“We now have the best of both worlds, with broad-based participation on the ground, in an organization that can deliver.”
– Partnership Chair Jeff Lozon
When the Partnership was announced, it was like the dog that caught the bus – “Now what do I do with it?” It’s one thing to ask for funding, but it’s another to spend money wisely and to implement a meaningful structure. (For instance, the Action Groups that had come together before the Partnership was established were then required to do different things, and in a compressed time frame.) It was an essential transition.
I believe that we now have the best of both worlds, with broad-based participation on the ground, in an organization that can deliver.
Q. How would you characterize what is unique about the Partnership?
A. The uniqueness is three-fold. First, the organization was created to execute a strategy that already existed. Second, that process involved many different stakeholders, including the federal government, provincial and territorial governments and cancer agencies, patient and survivor organizations, and dozens of others. The patient and survivor role is critical and unique, and the fact that this is a national organization is a big feature. Third, this organization is focused on “control” of a single disease across the whole country.
No other agency is like this, to my knowledge.
Q. As the inaugural Chair you have a specific perspective. What do you hope for the Partnership five years from now?
A. I believe that five years from now this will be the go-to agency for cancer control in Canada. It will have many national features and involve all the key stakeholders and audiences. I also believe that it will be increasingly recognized internationally, which is important.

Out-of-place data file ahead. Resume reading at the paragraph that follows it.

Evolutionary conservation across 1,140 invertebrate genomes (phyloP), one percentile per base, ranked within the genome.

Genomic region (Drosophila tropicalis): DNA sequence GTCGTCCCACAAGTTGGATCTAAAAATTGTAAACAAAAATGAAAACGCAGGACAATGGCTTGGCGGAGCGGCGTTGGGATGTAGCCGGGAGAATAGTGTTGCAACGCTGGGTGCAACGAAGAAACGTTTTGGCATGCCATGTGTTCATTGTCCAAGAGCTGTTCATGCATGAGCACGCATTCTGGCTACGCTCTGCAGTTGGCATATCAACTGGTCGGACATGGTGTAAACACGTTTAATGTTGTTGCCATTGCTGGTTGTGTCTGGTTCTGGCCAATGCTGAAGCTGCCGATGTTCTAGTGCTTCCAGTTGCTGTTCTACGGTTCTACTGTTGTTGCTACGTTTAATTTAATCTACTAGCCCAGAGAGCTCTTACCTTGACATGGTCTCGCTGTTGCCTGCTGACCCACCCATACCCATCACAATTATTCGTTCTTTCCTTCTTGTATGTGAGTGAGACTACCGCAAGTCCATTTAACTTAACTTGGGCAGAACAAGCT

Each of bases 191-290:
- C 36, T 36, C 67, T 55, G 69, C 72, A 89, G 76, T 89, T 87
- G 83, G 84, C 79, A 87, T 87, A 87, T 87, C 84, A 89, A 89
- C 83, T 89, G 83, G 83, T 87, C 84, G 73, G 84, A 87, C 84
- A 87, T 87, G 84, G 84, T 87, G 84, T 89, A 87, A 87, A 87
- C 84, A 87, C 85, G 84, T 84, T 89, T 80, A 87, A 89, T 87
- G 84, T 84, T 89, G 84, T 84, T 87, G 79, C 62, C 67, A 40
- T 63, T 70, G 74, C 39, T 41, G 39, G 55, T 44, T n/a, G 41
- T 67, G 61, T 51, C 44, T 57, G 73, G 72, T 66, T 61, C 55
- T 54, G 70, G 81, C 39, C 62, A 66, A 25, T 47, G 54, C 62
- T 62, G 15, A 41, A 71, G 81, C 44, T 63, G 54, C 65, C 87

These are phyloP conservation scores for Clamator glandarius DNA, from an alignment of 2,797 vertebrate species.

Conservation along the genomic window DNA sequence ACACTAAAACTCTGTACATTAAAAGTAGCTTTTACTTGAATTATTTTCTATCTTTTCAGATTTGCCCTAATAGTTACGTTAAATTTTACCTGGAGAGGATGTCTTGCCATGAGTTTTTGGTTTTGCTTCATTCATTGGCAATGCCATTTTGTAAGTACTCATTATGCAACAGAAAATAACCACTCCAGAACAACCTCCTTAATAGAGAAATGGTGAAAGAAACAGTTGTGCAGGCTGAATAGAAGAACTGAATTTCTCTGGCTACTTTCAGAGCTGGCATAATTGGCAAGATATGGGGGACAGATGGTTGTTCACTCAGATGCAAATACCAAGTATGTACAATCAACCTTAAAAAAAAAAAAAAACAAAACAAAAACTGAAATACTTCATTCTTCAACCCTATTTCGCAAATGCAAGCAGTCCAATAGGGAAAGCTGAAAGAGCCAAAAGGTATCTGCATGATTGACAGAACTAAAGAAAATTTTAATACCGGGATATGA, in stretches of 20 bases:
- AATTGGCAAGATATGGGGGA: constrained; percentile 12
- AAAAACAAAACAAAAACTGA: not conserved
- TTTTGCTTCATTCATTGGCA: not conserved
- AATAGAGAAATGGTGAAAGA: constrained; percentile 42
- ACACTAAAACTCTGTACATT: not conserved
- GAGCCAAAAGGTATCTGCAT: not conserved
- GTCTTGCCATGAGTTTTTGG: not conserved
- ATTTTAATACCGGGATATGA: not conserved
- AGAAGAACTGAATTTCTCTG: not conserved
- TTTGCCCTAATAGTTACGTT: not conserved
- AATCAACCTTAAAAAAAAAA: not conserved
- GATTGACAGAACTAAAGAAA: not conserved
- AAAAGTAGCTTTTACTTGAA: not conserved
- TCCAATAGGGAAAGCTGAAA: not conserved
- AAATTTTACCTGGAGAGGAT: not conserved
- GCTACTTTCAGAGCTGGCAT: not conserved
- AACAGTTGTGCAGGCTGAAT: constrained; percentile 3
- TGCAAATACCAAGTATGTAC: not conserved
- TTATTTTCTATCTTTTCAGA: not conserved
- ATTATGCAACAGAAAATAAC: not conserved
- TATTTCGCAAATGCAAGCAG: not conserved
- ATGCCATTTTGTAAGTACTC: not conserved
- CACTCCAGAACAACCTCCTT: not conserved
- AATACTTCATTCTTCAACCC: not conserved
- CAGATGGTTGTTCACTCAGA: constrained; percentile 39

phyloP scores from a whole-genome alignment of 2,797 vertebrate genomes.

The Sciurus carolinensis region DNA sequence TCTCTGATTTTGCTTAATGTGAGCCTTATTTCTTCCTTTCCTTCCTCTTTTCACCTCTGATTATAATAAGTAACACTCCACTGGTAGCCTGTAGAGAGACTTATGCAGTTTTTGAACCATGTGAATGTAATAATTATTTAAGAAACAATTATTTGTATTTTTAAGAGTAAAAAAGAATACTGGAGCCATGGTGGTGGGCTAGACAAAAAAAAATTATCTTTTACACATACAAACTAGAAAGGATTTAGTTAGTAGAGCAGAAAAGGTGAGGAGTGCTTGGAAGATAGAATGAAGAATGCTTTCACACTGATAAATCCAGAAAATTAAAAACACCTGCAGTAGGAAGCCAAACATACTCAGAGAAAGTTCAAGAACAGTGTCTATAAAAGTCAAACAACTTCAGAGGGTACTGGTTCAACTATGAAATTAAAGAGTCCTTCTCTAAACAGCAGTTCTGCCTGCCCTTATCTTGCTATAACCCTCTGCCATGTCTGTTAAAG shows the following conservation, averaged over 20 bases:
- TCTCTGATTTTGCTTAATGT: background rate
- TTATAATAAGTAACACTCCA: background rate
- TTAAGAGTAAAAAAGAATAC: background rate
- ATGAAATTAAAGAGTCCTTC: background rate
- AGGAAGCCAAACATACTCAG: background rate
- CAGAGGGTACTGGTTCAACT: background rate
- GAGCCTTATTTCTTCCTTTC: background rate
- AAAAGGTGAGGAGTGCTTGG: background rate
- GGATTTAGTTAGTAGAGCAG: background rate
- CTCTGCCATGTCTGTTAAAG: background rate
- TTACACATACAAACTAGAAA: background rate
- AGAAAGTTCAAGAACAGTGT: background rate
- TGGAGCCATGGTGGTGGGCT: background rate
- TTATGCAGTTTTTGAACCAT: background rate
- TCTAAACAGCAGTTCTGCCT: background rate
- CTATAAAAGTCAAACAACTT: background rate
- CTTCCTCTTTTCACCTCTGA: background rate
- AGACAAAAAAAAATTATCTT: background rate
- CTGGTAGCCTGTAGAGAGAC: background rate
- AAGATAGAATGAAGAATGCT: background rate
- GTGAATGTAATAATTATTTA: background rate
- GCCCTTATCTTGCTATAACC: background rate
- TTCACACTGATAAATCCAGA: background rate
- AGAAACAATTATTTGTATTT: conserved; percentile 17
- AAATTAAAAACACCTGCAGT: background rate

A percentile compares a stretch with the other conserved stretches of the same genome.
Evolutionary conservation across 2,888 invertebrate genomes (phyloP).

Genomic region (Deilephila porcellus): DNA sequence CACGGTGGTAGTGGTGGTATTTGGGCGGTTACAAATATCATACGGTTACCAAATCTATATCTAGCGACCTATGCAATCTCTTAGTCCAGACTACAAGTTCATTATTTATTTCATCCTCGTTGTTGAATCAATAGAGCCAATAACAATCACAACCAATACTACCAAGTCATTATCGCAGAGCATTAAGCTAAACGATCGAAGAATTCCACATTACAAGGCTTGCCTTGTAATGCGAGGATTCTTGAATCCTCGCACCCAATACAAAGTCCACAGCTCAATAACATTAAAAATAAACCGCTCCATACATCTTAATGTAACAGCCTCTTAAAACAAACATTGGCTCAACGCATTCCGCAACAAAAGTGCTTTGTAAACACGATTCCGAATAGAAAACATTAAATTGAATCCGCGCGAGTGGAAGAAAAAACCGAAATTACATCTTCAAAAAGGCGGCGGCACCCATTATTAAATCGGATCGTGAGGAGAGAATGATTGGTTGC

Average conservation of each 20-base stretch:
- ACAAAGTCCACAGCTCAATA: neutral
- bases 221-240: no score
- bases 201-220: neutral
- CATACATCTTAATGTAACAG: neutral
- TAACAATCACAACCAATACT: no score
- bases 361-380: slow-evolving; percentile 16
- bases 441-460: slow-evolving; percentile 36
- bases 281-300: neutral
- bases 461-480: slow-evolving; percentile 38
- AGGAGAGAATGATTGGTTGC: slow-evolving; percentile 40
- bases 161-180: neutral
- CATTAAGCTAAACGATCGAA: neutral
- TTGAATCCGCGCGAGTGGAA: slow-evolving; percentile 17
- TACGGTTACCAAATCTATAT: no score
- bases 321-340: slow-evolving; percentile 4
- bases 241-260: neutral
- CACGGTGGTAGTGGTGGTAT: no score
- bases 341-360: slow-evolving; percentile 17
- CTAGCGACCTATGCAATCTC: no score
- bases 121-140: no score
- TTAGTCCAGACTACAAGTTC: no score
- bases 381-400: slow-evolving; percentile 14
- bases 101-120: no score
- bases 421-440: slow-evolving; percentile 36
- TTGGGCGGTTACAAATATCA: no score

The Partnership won’t necessarily be fully mature, but its role will have blossomed. It will be stable and it will be devoted to delivering cancer control across Canada.
The federal government, to its credit, says it wants to see measurable change in how many people get cancer, how many people die of cancer, and how people live with cancer. Ultimately those are the yardsticks against which the Partnership will be measured.
The Partnership’s obligation is to make sure that it executes the planning document, and its real promise is in that execution.
Q. On a personal level, what do you take from your role as inaugural Chair?
A. Speaking as someone who has been in health care for more than 30 years, when my Partnership appointment was announced I heard from more people, and I had more notes of congratulation, than I ever had before. It was tremendously exciting to do something so worthwhile. I remember vividly the patients and survivors whom I met in the early days – their passion, bravery, and courage. Their contribution is remarkable.
We have been helped along the way by the federal government, provincial and territorial governments, cancer agencies, and by hundreds of health-care providers and survivors who have given their time and talent to make the Partnership what it is today.
It has been a privilege to be involved in the active creation of the Partnership. I’ll be watching its success for many years to come.
The article above is also available in the Partnership’s Spring 2009 newsletter. If you, or your organization, would like printed copies of the newsletter please contact us.